Saving money. Saving energy. Energy independence. If the Bend City Council can do all that without forcing residents to do things they don’t want to, it’s a win.
That’s why the climate action plan the council is scheduled to vote on Wednesday should get support.
Is this plan going to help save the planet from climate change? There are people who will tell you no. There are people who will tell you yes. Rather than get mired in a debate about that aspect of the plan, does it make sense for a lot of other reasons? Yes.
It supports more solar energy on public buildings. It supports more renewable energy in general for the community. It supports more use of electric vehicles. It supports more energy-efficient homes. It is not dictating that those things happen. There are more details about it on the city’s website.
Councilors will apparently not include in the plan a mandatory home energy score. The idea in the original plan was to mandate when a home is sold so that a home energy score be available for potential buyers. A home energy score is a rating from 1 to 10 about how energy efficient a home is; 10 is the best. A score can be excellent information for people buying a home. It can give them a fairly accurate picture of utility costs and also where a home could use efficiency upgrades. Making it mandatory would likely promote energy efficiency and save energy and money in the long run.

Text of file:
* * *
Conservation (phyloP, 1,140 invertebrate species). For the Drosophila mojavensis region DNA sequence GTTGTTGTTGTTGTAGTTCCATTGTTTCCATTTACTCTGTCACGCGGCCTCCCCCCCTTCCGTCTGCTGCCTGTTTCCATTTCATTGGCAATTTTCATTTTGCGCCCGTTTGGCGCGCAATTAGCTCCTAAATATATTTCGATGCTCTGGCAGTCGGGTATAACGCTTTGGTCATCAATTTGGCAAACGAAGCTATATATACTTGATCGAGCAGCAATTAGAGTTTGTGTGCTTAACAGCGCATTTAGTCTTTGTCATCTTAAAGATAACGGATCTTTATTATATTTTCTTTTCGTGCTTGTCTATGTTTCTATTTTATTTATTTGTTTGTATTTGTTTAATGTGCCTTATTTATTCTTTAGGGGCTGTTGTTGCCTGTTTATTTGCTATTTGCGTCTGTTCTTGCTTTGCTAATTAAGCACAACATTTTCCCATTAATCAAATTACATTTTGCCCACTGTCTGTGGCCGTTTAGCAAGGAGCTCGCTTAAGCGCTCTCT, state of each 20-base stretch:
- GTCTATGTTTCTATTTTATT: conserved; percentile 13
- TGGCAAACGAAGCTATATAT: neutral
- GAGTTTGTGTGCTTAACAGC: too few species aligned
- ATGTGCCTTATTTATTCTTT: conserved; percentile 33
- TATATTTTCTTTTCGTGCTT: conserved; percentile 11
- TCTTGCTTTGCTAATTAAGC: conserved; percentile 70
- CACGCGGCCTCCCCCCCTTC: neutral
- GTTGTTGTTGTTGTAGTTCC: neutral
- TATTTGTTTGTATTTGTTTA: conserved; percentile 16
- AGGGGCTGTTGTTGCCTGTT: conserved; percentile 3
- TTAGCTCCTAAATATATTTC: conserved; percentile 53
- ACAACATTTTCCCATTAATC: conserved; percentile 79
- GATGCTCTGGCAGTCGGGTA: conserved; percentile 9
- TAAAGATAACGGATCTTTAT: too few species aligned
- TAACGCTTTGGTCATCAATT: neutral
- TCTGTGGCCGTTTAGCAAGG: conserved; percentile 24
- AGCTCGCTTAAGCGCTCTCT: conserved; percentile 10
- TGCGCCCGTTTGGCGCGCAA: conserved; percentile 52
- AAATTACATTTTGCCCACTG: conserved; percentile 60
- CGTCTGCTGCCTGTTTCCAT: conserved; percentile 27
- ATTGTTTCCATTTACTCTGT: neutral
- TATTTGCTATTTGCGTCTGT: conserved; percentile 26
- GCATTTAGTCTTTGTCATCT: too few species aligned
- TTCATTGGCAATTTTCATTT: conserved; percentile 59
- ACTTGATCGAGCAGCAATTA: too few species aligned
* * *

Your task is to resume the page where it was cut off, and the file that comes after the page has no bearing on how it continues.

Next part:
There’s also a cost to the requirement. It might be $150 -$300, depending on various estimates. That’s not much at all — especially if it is wrapped into the total home price. But another cost is another cost. Councilors apparently want to do more research on the matter before making the score a requirement. One question raised was: Are there enough inspectors to do the job in Bend? Councilors should direct staff to find the answers they need before making a decision on the score part of the plan.